8 Ways to Prevent, Respond to Food Manufacturing Plant Explosions

Emergency Response Preparedness Series

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8 Ways to Prevent, Respond to Food Manufacturing Plant Explosions

If your food processing or beverage plant houses an ammonia refrigeration system, an explosion is your worst nightmare. Because your facility is at risk for this type of emergency, it’s imperative to understand both the proactive and reactive measures you must take in the event of an explosion.

During my career, I’ve responded to two major ammonia explosions. Unfortunately, proper maintenance and simple actions could have prevented these instances, including:

  • Preventive maintenance (leak detection)
  • Mechanical integrity inspections
  • Explosion-proof motors and devices

In addition to the above items, here are eight additional ways you can prevent and respond to explosions:

  1. Determine standby facilities—If your facility does suffer from an explosion, where will you continue to process and store your product? Have a backup plan for standby storage and processing.
  2. Meet with the fire department—Invite the fire department to your food processing or beverage facility to show them how your ammonia refrigeration system works. They need to be familiar with all of its key components so that if they are responding to an explosion within your plant, they know exactly where to react, respond and treat.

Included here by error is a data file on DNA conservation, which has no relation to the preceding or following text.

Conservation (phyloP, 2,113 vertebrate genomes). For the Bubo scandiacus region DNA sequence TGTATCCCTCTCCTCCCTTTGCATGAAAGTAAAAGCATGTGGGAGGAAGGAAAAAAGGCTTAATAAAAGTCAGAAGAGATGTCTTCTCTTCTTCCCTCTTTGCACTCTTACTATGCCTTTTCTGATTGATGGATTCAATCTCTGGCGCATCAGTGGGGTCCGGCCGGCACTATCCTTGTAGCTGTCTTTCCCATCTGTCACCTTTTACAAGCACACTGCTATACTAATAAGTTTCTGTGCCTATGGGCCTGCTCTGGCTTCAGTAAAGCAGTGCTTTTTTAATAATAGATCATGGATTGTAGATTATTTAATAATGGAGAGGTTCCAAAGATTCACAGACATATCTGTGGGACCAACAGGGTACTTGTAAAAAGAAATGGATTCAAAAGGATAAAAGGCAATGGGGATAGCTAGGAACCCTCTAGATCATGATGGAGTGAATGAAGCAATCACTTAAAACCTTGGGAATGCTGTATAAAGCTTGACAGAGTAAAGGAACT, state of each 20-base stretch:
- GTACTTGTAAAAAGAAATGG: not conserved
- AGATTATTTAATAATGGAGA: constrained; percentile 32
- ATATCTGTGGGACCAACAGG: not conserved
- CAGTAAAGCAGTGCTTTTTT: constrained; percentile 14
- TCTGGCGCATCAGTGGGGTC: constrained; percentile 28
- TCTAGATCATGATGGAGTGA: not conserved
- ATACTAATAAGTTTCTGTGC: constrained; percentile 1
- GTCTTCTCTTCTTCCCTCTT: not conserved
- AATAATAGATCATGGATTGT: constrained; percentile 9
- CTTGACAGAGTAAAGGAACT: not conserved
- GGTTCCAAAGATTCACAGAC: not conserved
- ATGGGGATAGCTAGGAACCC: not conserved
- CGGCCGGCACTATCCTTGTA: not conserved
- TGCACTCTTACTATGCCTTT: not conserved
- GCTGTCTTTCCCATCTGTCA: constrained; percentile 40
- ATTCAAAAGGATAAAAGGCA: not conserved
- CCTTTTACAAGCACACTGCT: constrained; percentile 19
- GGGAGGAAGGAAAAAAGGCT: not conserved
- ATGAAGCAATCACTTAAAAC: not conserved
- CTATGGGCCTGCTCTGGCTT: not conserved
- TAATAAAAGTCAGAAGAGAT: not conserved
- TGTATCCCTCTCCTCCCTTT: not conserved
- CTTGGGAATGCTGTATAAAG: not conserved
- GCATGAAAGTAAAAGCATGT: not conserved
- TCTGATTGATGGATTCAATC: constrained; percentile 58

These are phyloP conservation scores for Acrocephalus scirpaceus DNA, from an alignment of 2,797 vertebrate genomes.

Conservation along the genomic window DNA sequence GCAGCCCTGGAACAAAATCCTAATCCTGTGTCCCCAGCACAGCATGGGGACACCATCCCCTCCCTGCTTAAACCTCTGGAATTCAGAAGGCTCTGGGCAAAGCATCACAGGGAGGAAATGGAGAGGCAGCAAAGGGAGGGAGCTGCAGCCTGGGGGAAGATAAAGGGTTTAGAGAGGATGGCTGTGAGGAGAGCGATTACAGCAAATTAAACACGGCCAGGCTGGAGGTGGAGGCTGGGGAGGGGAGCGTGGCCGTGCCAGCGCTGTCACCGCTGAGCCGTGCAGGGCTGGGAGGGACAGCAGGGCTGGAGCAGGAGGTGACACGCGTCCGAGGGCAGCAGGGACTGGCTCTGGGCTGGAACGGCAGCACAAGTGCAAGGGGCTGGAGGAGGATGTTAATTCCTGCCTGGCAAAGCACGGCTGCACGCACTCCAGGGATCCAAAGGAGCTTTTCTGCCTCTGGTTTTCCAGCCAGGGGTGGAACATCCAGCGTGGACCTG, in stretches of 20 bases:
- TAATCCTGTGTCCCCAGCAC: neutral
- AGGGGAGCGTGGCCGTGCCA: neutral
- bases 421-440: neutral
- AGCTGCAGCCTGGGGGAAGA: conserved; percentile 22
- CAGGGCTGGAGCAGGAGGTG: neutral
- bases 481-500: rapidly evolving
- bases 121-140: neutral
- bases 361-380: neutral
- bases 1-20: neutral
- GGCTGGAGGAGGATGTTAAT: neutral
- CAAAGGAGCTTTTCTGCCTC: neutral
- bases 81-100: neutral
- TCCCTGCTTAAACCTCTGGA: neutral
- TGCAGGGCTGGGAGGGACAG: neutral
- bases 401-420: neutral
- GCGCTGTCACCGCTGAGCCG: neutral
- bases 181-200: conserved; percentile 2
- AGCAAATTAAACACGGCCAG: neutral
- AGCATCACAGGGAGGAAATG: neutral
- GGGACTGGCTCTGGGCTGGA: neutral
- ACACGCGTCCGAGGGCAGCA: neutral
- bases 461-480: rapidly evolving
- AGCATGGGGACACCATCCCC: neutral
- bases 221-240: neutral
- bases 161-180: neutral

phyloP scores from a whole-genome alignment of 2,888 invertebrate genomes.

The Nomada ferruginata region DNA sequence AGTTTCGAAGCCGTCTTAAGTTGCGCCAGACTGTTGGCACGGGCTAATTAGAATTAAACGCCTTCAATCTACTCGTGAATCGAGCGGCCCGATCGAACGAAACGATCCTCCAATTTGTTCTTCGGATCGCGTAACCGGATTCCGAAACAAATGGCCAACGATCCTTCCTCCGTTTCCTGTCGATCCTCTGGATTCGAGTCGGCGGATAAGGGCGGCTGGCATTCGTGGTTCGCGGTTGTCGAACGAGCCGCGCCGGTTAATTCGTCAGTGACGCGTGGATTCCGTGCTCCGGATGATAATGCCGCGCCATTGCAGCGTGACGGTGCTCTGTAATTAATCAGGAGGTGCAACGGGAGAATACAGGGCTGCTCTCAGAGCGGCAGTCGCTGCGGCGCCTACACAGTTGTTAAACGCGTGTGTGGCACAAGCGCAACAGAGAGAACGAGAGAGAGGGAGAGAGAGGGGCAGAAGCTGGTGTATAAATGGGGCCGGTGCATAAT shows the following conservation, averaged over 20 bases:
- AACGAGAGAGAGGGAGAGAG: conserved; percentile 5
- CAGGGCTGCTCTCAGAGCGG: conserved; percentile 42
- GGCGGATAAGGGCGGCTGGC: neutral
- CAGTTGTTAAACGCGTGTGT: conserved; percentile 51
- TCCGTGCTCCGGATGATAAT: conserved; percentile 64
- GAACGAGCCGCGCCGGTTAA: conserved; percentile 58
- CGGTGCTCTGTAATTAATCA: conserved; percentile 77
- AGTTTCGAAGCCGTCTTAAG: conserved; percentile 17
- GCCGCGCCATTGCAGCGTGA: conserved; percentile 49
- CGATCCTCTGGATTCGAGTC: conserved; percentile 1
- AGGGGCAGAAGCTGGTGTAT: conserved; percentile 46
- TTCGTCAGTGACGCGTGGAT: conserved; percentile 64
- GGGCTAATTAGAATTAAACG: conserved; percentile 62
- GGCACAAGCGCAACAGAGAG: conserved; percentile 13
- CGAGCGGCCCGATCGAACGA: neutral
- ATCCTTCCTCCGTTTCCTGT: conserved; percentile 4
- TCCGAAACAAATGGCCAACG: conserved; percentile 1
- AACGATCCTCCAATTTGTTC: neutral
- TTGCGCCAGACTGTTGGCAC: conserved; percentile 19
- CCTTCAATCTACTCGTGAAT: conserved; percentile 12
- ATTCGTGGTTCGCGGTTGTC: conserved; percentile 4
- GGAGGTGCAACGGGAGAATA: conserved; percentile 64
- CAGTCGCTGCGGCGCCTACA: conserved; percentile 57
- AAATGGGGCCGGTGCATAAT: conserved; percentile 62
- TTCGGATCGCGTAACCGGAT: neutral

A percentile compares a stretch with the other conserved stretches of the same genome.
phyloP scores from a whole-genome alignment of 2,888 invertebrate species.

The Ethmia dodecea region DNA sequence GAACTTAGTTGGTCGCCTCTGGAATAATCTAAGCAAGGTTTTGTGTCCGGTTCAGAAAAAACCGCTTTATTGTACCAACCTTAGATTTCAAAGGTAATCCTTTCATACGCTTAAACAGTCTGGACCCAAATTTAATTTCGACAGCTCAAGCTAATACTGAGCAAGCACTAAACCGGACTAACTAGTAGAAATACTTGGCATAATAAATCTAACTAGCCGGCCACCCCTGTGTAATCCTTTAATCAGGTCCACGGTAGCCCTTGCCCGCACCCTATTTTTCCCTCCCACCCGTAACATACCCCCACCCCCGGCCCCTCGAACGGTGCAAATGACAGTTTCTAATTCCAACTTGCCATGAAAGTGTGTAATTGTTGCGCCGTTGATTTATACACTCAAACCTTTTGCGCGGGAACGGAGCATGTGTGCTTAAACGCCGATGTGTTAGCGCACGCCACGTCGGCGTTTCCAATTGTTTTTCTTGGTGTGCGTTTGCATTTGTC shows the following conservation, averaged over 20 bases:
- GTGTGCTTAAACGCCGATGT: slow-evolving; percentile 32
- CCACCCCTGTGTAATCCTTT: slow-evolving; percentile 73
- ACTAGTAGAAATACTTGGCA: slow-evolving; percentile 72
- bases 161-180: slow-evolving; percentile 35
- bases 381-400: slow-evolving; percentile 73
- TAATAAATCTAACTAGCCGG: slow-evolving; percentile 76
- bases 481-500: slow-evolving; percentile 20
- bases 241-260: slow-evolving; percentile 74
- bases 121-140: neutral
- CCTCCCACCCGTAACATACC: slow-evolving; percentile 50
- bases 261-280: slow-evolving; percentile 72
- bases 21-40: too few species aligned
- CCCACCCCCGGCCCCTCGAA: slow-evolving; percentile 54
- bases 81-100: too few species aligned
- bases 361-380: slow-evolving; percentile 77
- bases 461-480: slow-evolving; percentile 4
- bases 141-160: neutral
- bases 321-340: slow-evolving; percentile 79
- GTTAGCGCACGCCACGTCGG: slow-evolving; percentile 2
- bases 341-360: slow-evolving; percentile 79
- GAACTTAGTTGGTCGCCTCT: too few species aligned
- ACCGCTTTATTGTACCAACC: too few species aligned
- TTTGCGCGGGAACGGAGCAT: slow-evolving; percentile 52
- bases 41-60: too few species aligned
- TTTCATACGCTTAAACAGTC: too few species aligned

3. Formulate evacuation plans—Your process safety management (PSM) program already ensures you have evacuation plans for each part of your facility. Worker safety is an area facility owners cover pretty well. Personnel should know evacuation routes and procedures as well as what different alarms signify. Aim to have drills annually.
  4. Ensure proper fire extinguisher locations—Of course, ensure your fire extinguishers are up to fire code and are located in the proper areas of the plant.
  5. Aim for exterior valving—Keep as much valving and piping that you can outside. Older facilities typically have more ammonia system piping inside, while newer facilities have piping on the roof.
  6. Identify and mark all utility shutoffs—Ensure your piping and instrumentation drawings (P&IDs) are current.
  7. Form HAZMAT/fire response team—Form a team with individuals from each plant department to ensure everyone on the team is familiar with all areas of the facility.
  8. Develop a recovery plan—After immediate response is complete, determine which parts of the facility are in the best shape to start production again and what steps you must take to make that happen.

 

If you’d like to learn more about emergency response preparedness, email me at pturner@stellar.net.

 

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